United Kingdom: Circulating coins bearing the statue of King Charles

The first coins depicting Charles III, who became king after the death of his mother Queen Elizabeth II on September 8, entered circulation in the United Kingdom on Thursday, according to an official press release.

New 50-pence coins (approximately 58 cents) are showing up at post offices across the country, “which will receive 4.9 million,” according to the Royal Mint, the organization responsible for Britain’s mints.

The official plaque that appears on these coins, the work of engraver Martin Jennings, was unveiled at the end of September. It was designed from a photograph and approved by the King.

As tradition dictates, the face of the new king turns in the opposite direction of the one that preceded him. So Charles looks left, while the portrait of Queen Elizabeth II faces right.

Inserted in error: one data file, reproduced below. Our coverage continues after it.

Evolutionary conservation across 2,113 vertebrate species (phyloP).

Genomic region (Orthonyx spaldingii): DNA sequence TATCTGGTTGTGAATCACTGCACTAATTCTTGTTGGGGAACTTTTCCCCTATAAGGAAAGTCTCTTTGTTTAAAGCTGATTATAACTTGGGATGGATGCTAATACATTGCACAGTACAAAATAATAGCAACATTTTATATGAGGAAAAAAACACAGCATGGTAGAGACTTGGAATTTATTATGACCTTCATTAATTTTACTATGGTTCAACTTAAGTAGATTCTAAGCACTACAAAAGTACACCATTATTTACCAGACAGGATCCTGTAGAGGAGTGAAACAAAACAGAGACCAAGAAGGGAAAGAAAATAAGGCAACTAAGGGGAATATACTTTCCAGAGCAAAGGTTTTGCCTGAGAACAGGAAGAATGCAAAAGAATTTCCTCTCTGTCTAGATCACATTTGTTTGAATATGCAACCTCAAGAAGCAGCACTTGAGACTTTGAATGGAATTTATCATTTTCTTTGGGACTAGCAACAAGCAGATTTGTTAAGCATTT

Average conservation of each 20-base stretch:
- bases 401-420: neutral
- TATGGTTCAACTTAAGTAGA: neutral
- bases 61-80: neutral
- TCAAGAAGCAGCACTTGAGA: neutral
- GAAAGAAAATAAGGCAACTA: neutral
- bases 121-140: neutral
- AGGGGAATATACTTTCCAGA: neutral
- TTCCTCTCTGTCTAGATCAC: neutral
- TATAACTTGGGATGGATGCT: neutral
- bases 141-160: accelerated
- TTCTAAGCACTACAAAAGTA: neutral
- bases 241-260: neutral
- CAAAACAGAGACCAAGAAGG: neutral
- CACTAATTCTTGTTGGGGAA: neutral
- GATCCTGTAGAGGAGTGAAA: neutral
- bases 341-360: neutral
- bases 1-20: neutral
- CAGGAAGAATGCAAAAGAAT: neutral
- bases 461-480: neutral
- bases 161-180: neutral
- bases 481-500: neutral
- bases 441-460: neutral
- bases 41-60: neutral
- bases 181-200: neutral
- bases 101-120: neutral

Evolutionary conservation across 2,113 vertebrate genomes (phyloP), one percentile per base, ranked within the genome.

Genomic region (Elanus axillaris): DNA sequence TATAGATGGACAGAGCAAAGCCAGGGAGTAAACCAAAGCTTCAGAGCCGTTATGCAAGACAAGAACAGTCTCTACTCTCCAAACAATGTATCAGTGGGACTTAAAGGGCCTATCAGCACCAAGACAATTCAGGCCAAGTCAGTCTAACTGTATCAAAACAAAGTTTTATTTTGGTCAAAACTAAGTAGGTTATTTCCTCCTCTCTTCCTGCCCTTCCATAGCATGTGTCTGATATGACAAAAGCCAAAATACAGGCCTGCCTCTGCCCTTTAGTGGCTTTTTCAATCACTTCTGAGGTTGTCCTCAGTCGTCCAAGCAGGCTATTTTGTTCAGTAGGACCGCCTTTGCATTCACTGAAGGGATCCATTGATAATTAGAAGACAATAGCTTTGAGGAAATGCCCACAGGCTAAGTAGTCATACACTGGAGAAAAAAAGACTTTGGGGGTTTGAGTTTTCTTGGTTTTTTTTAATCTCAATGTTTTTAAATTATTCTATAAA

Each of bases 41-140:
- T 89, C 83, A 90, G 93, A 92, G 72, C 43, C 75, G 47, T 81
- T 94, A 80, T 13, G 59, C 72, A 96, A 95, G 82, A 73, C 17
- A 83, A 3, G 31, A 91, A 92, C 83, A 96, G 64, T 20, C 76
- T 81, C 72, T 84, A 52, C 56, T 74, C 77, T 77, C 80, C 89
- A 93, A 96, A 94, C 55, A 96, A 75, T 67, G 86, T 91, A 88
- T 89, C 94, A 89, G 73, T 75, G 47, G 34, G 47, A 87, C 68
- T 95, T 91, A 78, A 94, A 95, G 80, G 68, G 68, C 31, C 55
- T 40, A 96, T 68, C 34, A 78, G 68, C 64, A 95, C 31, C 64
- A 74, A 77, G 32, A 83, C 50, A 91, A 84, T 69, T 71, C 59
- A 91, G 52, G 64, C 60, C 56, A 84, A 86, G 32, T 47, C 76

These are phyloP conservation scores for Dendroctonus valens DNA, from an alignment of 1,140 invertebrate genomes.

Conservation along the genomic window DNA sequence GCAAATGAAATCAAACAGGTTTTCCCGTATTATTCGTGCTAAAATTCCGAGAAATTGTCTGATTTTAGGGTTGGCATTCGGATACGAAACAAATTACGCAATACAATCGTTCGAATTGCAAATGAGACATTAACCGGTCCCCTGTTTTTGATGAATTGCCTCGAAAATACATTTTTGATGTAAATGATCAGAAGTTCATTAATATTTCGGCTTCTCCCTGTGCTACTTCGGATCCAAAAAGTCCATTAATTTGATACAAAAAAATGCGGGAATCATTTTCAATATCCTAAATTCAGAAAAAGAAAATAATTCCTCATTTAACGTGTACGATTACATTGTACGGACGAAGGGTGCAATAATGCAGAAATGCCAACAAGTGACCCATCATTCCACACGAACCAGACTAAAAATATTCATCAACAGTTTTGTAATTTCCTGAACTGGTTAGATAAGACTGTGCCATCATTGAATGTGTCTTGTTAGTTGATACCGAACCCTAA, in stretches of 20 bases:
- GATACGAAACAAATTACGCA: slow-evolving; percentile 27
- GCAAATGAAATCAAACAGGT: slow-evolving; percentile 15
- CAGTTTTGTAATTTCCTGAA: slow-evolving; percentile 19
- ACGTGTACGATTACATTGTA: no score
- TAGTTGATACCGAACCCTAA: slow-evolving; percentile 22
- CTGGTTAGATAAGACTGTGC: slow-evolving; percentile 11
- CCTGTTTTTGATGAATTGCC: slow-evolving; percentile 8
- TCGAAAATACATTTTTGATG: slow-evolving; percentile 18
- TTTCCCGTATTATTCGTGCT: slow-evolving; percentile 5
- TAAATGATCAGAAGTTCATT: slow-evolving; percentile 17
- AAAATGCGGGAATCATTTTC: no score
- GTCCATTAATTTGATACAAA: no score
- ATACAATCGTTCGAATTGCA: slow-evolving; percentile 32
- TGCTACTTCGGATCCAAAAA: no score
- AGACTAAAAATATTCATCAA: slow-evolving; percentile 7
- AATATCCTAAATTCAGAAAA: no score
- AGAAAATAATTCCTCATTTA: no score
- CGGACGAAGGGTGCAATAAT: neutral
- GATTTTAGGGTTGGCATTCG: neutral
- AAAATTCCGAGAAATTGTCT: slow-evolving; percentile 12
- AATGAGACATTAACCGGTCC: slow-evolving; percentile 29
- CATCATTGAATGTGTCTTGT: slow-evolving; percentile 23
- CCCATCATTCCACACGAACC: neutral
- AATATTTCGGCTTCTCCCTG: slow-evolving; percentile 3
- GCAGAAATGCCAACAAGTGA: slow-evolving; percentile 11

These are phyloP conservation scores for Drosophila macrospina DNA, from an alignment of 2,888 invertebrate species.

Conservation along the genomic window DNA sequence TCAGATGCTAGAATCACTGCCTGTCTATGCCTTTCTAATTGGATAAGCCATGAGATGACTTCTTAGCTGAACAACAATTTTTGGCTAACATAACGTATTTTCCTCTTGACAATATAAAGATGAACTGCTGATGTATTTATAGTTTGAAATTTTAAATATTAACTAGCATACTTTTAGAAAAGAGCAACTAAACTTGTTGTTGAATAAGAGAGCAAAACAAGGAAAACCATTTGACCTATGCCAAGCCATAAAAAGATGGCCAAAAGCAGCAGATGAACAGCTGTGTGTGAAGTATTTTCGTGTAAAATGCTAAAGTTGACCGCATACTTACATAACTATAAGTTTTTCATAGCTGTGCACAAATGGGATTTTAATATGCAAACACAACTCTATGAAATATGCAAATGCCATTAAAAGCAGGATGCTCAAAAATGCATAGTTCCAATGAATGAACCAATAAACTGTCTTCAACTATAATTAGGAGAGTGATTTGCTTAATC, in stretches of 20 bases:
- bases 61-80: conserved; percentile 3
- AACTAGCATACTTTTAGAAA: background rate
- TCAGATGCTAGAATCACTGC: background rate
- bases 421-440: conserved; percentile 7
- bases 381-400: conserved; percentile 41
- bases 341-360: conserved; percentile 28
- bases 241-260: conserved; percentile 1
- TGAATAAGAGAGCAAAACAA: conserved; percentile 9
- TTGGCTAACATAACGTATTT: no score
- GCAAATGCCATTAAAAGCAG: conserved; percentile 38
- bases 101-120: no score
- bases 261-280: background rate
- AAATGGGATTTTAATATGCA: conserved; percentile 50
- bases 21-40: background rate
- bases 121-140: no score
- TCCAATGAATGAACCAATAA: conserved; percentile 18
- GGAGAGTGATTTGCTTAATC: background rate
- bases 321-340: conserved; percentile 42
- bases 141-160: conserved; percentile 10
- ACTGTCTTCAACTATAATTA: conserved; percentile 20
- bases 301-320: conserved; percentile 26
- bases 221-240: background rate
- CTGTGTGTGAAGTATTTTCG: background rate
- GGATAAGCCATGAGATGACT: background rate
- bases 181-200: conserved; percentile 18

On the reverse of the coins there is an inscription celebrating the coronation of Queen Elizabeth II in 1953, representing the royal coat of arms and the coats of arms of the four countries that make up the United Kingdom, which already appeared on coins minted at that time. Charles III will be crowned on May 6.

In all, 9.6 million new coins will be in circulation at the start. There are about 27 billion coins currently in circulation in the United Kingdom, bearing the face of the late Elizabeth II: they will remain valid and will only be replaced when damaged or worn.

The first banknotes bearing the image of the new monarch will enter circulation in mid-2024, and will also gradually replace banknotes bearing the image of Elizabeth II when they are damaged.

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About the Author: Hermínio Guimarães

"Introvertido premiado. Viciado em mídia social sutilmente charmoso. Praticante de zumbis. Aficionado por música irritantemente humilde."

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